If your home is left vacant for a certain period of time, your regular home insurance might not cover any claims.
This means that you may need to consider a specialist home insurance policy that covers homes left unoccupied for a long period.
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Generally, insurance companies define a building as unoccupied if it has been vacant for 30 consecutive days or more, though some may say it can be empty for up to 60 or even 90 days.
Home insurance companies are generally reluctant to offer insurance for unoccupied houses because empty buildings are more susceptible to fires, floods and subsidence, as there is nobody present to help prevent them. They are also more attractive to vandals and thieves.
Homes can be left vacant for renovation, as part of a sale or house move or if the owner is taking a long trip abroad. Some insurers will take into account the reason so be honest with them about why the building is unoccupied for a long period.
If you are a landlord, it is your responsibility to keep your buildings insured whether or not you have a tenant.
For more information, check out our guide to the best landlord insurance companies.
What does the best unoccupied home insurance look like?
The best unoccupied house insurance should include:
- Buildings cover for a range of risks including flood, fire, storms and theft
- Rebuild cost, which should cover demolition and clearance; solicitor, surveyor and architects fees; and rebuilding, including things like outbuildings and fences. Remember, this is not the market value of your house. Click here to work out your rebuild cost using the BCIS calculator
- Third-party liability, sometimes called Property Owners Liability, which can pay out for loss, damage or injury to any third parties and their property
- Contents insurance
What exclusions might there be for empty property insurance?
Some insurance companies will not insure your vacant property against malicious damage. Others may restrict the cover they provide for theft and damage for escape of water.
Make sure you check the insurer's policy documents thoroughly so you know exactly what you're covered for.
What does vacant property insurance require me to do?
- Make sure your house is well maintained. Most insurance companies require the outside of the house to be well maintained so the house doesn't look unoccupied. If your house looks as though people are living in it, it is less likely that someone will vandalise or burgle it.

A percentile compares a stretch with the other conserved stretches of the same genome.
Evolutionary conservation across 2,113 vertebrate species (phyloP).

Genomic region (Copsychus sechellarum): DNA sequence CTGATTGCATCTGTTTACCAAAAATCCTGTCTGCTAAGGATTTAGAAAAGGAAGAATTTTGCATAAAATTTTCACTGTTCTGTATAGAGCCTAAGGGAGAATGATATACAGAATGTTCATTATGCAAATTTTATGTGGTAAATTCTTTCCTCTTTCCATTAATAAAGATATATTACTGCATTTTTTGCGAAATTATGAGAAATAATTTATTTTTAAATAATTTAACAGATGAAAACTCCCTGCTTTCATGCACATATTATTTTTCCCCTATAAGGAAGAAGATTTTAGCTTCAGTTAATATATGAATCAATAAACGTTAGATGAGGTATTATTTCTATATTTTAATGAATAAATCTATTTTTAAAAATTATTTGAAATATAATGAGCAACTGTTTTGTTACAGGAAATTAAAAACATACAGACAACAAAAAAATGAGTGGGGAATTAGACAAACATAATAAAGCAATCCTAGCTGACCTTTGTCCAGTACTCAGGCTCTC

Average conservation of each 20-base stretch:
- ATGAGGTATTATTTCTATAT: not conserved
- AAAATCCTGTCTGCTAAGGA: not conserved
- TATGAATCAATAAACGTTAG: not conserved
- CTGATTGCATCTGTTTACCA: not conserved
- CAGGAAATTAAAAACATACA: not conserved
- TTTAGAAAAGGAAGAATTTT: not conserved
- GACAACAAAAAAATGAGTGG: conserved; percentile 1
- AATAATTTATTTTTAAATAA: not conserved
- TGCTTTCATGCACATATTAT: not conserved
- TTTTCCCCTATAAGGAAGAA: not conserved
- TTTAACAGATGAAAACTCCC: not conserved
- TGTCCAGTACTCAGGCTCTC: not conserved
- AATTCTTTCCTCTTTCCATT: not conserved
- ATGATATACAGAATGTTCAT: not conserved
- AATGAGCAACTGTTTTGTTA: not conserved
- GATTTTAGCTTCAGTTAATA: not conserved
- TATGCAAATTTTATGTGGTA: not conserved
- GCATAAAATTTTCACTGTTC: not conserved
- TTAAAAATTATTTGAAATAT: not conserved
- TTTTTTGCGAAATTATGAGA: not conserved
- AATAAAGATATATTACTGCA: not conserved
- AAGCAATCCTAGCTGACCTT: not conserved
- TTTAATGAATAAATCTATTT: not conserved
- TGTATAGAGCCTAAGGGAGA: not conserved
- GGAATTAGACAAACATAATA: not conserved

- Make sure the building is secure. Most unoccupied house insurance policies require that all external doors be fitted with at least a 5 lever mortice lock and that all windows are secured with key operated locks. Insurance companies also usually have minimum requirements for any outbuildings and may look favourably on security measures such as burglar alarms.
- Check the house regularly. Unoccupied home insurance policies usually require you to visit the building to make sure that everything is okay at least once every seven days. Making regular checks also helps to ensure the building is maintained to an acceptable standard and means any problems like floods can be caught early. Some insurance companies don't require that it be you who checks the property, as long as someone - a friend or relative - visits to make sure everything is okay.
Short term unoccupied home insurance
Often, unoccupied home insurance policies are annual, meaning it can be hard to find policies that cater to people who need cover for, say, nine months.
Some insurance companies will offer more flexible policies, though. Towergate, for instance, offer three, six, nine or 12 month policies, and three levels of cover for each.
It's also worth checking your regular home insurance policy if you only need unoccupied home insurance for a short amount of time. Some can cover you for up to 90 days.
How much does unoccupied property insurance cost?
The cost of unoccupied building insurance can vary depending on a number of factors, which may include:
- The value of the property
- The value of the contents
- The location of the property
- How secure the property is (a well-secured property may be cheaper to insure)
- The reason the building is unoccupied
- The property's build (for example, whether the roof is made from tile or slate)
- Whether the building has a cellar or basement
- If the building is listed
- Whether you have made a claim before in relation to the property